I’ve read of such tonal exchanges while walking in the snow from a weather observer in Iowa, and sure enough, he seems to be right on. So, if you ever see me walking down the road on a winter day, seemingly talking to myself, I might be just visiting with the white majesty beneath my boots.     
                                                                                                                                                                    
On another subject, as this territory is in the flyway for many migratory birds, I came upon an informative article in the December/January Nature Conservancy publication. If such interests you, I’d recommend finding a copy and looking at the scribing, “Safe Flight—100 Years Of Protecting Birds.” The content is interesting commentary for digesting on a cold winter night. 
                                                                                                                                                 
For a final note, since this is also bear country, another thought provoking article appears in the recent Sierra magazine for January/February of ’17. Although this reading is focused on brown bears of the Northern Rockies, it has relevance to those of us who live in black bear territory. “The Return Of The Grizzly” by Aaron Teasdale relates to human/bear interactions, much like we experience here in border country. Again, if listeners can get a copy, the author relates an insightful look at how we should be living in close proximity with Ursine.    
                                                                                                                                                        
For WTIP, this is Fred Smith, on the Trail, at Wildersmith, where every day is great, in a superbly natural way.
 

(Photo courtesy of Tom on Flickr)
 

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Nosey Rosey

Wildersmith on the Gunflint: December 9

Full blown winter remains on hold along the Gunflint Trail. At the moment I begin this week's scoop, conditions have slipped back into semi-cold season character. The unseasonably warm temps and rain that ended November are, hopefully, in the rear view mirror.

It would seem our notorious frosty atmospheric bragging rights might not appear until the winter solstice rings in on the calendar. In the meantime, winter recreation activities are having a difficult time getting into full gear. I am told there has been enough snow left on the mid-Trail area, following the big meltdown, to enable Trail grooming and some CC skiing opportunities. Further up this way, and on to Trails end, scarcely a couple inches of white covers the ground, save for protected spots.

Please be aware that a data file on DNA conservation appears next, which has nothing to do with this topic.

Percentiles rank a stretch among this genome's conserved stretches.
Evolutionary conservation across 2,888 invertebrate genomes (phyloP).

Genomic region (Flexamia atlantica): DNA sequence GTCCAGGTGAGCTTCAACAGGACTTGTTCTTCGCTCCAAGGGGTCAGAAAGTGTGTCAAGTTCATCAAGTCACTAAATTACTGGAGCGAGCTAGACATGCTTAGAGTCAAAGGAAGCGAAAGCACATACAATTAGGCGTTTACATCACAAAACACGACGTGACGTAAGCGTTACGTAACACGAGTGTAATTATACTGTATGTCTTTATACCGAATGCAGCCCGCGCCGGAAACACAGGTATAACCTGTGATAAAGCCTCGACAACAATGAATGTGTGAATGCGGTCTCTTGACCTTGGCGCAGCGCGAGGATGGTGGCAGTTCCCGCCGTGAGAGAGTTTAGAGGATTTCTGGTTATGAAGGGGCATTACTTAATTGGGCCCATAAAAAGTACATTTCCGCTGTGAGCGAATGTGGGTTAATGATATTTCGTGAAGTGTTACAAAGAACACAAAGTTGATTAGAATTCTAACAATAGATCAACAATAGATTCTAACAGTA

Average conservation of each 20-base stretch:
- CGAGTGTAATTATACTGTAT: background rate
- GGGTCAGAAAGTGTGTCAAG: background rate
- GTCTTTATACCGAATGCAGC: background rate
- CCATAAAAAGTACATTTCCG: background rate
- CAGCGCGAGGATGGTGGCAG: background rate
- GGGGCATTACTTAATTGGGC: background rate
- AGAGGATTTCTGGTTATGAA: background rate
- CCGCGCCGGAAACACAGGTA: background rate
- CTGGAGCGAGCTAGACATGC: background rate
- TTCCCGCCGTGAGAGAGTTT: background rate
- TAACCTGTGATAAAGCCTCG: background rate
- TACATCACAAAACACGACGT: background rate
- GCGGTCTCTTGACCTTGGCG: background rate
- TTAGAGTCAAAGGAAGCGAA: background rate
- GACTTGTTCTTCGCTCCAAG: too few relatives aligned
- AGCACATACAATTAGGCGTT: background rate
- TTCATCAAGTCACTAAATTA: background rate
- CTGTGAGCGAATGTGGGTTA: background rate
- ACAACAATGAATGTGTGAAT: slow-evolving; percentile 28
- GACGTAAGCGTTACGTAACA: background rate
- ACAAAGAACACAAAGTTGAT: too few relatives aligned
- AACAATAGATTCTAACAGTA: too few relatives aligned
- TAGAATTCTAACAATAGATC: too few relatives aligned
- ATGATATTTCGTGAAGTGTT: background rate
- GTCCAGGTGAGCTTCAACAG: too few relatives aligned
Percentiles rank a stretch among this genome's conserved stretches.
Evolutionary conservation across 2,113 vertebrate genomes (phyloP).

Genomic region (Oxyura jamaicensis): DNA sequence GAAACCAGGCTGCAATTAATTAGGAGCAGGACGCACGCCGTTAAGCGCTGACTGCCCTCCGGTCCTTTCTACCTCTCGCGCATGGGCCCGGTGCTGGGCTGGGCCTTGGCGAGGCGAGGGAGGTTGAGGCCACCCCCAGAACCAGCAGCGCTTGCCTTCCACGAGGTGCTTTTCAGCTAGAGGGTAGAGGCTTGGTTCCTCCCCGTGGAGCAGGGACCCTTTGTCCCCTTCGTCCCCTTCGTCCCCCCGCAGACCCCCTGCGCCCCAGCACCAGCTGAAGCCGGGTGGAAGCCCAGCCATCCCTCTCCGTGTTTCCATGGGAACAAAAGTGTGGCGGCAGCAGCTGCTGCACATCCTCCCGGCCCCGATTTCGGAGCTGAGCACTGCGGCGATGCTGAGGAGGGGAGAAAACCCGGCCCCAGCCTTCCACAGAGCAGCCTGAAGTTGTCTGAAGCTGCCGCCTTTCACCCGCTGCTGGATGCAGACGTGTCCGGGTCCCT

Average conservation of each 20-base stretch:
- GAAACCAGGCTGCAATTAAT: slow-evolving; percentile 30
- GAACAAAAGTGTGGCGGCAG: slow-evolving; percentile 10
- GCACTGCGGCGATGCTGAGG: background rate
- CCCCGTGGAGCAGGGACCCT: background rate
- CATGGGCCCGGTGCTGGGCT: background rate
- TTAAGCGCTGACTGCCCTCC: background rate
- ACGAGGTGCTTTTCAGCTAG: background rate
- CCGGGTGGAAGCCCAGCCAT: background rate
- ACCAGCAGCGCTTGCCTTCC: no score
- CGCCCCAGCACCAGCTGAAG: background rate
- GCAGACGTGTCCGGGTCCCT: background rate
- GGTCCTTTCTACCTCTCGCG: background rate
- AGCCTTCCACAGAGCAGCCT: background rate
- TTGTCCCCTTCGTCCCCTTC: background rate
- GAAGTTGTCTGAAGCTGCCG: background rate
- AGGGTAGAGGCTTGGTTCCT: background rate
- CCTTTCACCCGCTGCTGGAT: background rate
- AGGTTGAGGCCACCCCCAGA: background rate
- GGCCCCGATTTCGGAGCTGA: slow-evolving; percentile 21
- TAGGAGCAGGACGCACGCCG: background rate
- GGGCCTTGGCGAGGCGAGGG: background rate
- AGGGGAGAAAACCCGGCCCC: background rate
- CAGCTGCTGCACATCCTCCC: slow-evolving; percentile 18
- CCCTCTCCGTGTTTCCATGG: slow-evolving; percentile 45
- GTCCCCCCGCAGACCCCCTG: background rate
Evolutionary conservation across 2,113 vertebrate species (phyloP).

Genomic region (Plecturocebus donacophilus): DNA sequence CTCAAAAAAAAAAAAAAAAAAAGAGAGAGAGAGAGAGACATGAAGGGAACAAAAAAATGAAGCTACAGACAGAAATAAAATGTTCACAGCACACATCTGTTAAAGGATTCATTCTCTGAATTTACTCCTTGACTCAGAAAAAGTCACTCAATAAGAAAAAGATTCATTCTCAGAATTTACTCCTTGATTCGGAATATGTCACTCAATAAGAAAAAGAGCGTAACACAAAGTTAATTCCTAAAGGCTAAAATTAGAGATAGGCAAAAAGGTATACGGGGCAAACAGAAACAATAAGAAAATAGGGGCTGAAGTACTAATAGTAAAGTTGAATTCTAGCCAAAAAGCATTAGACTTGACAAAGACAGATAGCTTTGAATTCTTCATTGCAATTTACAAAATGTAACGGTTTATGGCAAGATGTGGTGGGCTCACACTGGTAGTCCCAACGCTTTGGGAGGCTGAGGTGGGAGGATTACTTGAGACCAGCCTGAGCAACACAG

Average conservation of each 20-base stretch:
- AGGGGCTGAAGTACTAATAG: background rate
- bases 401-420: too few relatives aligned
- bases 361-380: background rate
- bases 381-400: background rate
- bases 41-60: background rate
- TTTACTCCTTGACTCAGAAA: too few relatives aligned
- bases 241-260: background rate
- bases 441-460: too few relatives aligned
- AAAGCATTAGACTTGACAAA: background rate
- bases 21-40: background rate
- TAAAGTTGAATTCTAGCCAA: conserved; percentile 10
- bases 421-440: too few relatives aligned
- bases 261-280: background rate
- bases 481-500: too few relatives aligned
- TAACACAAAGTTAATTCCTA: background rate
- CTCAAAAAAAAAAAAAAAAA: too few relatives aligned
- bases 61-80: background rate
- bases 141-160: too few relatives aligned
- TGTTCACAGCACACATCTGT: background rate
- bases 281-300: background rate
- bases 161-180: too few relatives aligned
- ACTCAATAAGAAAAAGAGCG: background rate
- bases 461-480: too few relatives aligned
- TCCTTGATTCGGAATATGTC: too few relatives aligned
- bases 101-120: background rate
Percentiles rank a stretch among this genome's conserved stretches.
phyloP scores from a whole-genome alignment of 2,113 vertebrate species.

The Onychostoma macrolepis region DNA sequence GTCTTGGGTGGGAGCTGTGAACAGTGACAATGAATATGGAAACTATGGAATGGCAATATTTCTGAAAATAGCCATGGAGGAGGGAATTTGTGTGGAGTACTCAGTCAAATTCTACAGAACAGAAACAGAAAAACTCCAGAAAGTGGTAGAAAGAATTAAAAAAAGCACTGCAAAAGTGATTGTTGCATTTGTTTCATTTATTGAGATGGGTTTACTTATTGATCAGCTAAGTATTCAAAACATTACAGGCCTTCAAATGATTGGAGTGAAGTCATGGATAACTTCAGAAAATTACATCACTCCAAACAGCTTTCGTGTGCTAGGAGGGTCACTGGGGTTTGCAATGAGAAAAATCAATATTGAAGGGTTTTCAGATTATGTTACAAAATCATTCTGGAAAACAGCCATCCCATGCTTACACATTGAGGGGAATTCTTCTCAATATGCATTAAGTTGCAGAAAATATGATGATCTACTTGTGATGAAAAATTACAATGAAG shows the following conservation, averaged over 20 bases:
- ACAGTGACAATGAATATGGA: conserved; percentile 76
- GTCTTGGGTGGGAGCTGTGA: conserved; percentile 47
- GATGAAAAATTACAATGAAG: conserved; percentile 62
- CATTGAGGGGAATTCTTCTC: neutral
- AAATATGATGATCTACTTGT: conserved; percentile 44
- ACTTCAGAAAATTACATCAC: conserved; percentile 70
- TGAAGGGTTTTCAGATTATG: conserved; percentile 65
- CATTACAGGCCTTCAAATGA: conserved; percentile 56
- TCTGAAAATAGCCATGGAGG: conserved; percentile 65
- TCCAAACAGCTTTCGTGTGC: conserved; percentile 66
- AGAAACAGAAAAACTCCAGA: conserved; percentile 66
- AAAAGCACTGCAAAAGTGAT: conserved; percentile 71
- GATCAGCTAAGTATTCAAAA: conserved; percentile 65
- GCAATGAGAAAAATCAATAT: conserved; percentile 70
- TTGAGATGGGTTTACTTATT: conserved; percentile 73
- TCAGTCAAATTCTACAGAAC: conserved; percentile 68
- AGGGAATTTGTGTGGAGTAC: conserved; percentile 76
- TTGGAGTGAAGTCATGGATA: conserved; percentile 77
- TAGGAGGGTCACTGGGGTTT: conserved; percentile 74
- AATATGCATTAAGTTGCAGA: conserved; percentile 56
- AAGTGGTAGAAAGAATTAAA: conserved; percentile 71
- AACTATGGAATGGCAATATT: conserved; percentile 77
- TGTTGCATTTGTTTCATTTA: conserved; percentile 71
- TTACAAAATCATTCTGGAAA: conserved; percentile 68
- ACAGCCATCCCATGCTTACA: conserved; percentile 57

Ice making has re-upped over the rain soaked lakes and most of the smaller bodies along the byway are covered over once again. I heard of one anxious ice fisherman who ventured out onto a couple inches of hard water, on an unidentified lake, to try his luck. Sounds a bit dangerous to me, but it’s told he tied rope around his waist and then to a tree on shore as a safety precaution before trekking out. Guess luck was on his side in regard to not cracking through, but don’t know if catching found the same fortunes.

Moose are on the loose as indicated by scattered reports. One observation came from a couple who spotted a quartet hanging out for a road side salt lick near the mid-Trail fire hall; while another report came in from a fellow traveling the Trail between Swamper Lake and the Bearskin Road intersection.

In this case, the driver was headed up the Trail and became enveloped in a white-out snow squall, when suddenly, there they were. A couple of the big animals were right in his path. Fortunately speed was not a factor, due to the blinding snow. Nevertheless, the vehicle was unable to come to a complete stop and slid into moose number one, while moose number two lumbered off the road into the forest.

Number one was struck in the hind quarters and knocked off its hooves. It scrambled to its feet, apparently not seriously injured, and headed on up the Trail. Neither the driver nor his vehicle sustained injury or damage. It was a lucky day for both the “hitter and the hittee.”

To conclude the short-lived confrontation, the fray must have irritated the beast. It defiantly chose to keep the vehicle at bay by taking its half of the byway out of the middle, until reaching the turn-off onto Bearskin Road. Once again, confirming the critters of “Mother Nature's, wild neighborhood” have more control of things than we would like to admit.